SPRING 2001 THEORY WORKBOOK

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Last updated February 14, 2001

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SPRING 2001 THEORY WORKBOOK

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Theory of Reasoned Action

Explanation of Theory:

This theory is designed to make statistical generalizations predicting people's behavior.  People make conscious choices based on two factors: 1.  how strongly they perceive the benefits to lead to a positive outcome, and 2.  the social norms, risks, and rewards they associate with that choice.  This theory predicts the attitudes and behaviors of large groups of people. 

Theorists: Fishbein and Azjen

Date:  1975

Primary Article:

  Fishbein, M., and I. Azjen. 1975. Belief, Attitude, Intention and Behavior: An Introduction to Theory and Research. Reading, MA: Addison-Wesley.

Individual Interpretations:

The Theory of Reasoned Action basically discusses how people decide to perform a certain behavior.  The theory reasons that people consider their actions before they decide to perform or not perform a certain behavior.  Intention is a major component of this theory.  The Theory of Reasoned Action assumes that individuals 
will usually act upon their intentions.  These specific intentions are comprised of two major attributes: an individualís attitude toward a behavior, basically whether it is right or wrong; and an individualís beliefs regarding social pressures to either perform or not
perform the behavior.

Metatheoretical Assumptions:

We believe that the Theory of Reasoned Action is a scientific theory.  Our belief is based on each of the theoryís metatheoretical assumptions.  Here is a brief list of our findings...

Epistemology:  This theory is comprised of mainly one truth because it applies to most all individuals.
Ontology:  This theory relies mainly on determinism because the reactions and behaviors involved are decided by situations.
Axiology:  This theory is value-conscious because beliefs and values do play somewhat of a role within this framework.

Critique:

We feel that the Theory of Reasoned Action is definitely rooted in the scientific perspective because this theory has the ability to explain and predict the behaviors it involves.  Therefore, we used Chaffee and Bergerís Scientific Criteria for this analysis.

Explanatory Power:  Strong; this theory has the ability to provide plausible explanations for the phenomena it involves.  However, we donít feel that the range of phenomena explained is very great.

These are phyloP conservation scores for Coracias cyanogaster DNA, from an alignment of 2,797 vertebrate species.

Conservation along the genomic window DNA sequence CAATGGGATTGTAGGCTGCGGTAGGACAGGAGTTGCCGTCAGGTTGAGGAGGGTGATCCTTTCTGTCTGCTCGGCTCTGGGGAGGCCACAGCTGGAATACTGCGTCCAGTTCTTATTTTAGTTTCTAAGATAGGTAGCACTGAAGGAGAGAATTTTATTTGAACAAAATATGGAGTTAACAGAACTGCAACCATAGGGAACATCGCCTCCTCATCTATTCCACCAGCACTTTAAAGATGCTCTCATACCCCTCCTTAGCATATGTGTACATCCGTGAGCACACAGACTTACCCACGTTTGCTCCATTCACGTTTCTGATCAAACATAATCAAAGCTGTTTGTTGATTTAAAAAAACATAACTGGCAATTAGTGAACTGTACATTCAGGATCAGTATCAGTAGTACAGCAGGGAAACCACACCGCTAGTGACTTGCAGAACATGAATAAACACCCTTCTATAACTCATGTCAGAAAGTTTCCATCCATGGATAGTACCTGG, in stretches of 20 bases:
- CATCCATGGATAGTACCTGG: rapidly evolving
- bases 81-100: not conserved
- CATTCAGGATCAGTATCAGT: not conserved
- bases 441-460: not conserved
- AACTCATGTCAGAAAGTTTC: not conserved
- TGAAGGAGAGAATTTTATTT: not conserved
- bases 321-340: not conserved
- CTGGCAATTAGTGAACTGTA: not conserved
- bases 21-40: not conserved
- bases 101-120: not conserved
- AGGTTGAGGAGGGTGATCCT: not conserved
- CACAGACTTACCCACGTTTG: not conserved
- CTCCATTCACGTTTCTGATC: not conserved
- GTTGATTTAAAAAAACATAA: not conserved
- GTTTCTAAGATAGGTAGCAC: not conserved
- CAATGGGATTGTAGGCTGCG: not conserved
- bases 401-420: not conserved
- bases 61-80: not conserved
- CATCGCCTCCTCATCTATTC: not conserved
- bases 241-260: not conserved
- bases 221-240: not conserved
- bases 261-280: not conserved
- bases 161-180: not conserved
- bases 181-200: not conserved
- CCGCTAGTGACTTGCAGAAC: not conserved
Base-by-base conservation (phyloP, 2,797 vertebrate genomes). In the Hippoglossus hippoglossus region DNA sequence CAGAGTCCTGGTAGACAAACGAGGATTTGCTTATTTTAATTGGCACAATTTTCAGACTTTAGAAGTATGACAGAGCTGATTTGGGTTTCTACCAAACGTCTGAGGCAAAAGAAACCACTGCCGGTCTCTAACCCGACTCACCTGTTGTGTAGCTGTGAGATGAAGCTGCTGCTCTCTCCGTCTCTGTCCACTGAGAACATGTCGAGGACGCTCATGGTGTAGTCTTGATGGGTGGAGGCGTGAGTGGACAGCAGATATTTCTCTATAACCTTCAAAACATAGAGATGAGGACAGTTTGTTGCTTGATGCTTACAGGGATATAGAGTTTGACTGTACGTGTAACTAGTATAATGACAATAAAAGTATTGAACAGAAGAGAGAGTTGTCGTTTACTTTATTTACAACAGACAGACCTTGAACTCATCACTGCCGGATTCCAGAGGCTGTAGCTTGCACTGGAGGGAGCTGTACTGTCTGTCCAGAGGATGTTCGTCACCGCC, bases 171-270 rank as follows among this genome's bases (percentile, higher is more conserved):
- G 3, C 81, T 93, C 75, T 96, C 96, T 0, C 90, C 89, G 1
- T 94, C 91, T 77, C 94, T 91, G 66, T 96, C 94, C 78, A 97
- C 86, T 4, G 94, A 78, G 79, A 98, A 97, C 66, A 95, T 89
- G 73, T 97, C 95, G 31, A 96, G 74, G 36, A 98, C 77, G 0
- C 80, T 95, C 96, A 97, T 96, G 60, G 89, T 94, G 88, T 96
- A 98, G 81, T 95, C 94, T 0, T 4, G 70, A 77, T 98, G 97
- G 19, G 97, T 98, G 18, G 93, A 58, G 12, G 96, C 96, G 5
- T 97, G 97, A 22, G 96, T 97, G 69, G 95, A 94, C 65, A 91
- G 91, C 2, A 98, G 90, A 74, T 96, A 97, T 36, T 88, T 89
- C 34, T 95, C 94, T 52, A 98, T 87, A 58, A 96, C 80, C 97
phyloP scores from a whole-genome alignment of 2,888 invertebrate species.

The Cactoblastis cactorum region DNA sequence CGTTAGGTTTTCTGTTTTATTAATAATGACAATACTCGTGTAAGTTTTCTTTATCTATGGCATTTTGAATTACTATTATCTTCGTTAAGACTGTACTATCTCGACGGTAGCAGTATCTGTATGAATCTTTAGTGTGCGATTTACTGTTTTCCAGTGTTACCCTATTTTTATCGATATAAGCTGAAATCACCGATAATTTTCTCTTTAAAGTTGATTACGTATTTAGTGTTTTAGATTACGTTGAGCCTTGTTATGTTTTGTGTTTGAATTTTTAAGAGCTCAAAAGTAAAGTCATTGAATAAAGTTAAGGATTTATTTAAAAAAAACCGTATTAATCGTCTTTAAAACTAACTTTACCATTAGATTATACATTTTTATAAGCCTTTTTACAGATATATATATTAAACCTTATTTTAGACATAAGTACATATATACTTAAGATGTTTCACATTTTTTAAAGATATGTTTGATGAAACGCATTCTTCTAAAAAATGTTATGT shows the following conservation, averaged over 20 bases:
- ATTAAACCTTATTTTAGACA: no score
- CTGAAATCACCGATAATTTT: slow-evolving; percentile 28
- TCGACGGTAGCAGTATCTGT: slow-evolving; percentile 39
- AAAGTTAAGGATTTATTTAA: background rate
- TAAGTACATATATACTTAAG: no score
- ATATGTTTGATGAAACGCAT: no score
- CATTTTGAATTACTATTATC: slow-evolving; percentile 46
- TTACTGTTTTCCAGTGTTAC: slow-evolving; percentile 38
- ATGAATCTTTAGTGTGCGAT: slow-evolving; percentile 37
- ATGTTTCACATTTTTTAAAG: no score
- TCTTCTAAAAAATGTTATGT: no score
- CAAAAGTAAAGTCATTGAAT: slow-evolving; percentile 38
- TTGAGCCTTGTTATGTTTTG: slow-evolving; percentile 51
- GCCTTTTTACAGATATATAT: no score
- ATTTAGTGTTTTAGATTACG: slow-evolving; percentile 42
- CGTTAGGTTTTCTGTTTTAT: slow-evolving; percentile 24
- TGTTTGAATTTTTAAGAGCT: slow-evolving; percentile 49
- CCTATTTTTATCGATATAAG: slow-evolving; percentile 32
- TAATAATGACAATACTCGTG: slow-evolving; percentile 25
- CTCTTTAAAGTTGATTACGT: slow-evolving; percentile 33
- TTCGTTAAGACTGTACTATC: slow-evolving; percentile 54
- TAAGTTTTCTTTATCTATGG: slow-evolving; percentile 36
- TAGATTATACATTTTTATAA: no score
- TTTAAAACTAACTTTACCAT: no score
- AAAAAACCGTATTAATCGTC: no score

Parsimony:  It is a simple theory that still has the ability to predict and explain.
Organizing Power:  This theory fits well with knowledge that has already been learned.

According to these criteria, the theory of Reasoned Action is a solid and effective 
scientific theory.

Ideas and Implications:

One possible implication for this theory would be to use the framework to analyze why adolescents decide to use or not use drugs.

Example:

Following the framework of the Theory of Reasoned Action, one could study the intentions of adolescents towards using or not using a particular drug such as marijuana.  The study could look at how different populations of adolescents view the behavior of smoking marijuana and how these same populations perceive the social pressures surrounding this 
behavior. 

Relevant Research:

    Azjen, I., & Fishbein, M. (1980). Understanding attitudes and predicting social behavior. Englewood Cliffs, NJ: Prentice Hall.

     Mullen, P.D., Hersey, J.C., & Iverson, D.C. (1987). Health behavior models compared. Social Science Medicine, 24(11), 973-981.

     Salazar, M.K. (1991). Comparison of four behavioral theories: A literature review.
AAOHN Journal, 39(3): 128-135.

Location in Eight (8) Primary Communication Theory Textbooks:

    Anderson, R., & Ross, V. (1998). Questions of communication: A practical introduction to theory (2nd ed.). New York: St. Martin's Press. N/A

     Cragan, J. F., & Shields, D.C. (1998). Understanding communication theory: The communicative forces for human action. Boston, MA: Allyn & Bacon. N/A

     Griffin, E. (2000). A first look at communication theory (4th ed.). Boston, MA: McGraw-Hill. N/A

     Griffin, E. (1997). A first look at communication theory (3rd ed.). New York: McGraw-Hill. N/A

      Infante, D. A., Rancer, A. S., & Womack, D. F. (1997). Building communication theory (3rd ed.). Prospect Heights, IL: Waveland Press. N/A

      Littlejohn, S. W. (1999). Theories of human communication (6th ed). Belmont, CA: Wadsworth. N/A

      West, R., & Turner, L. H. (2000). Introducing communication theory: Analysis and application. Mountain View, CA: Mayfield. N/A

       Wood, J. T. (1997). Communication theories in action: An introduction. Belmont, CA: Wadsworth. N/A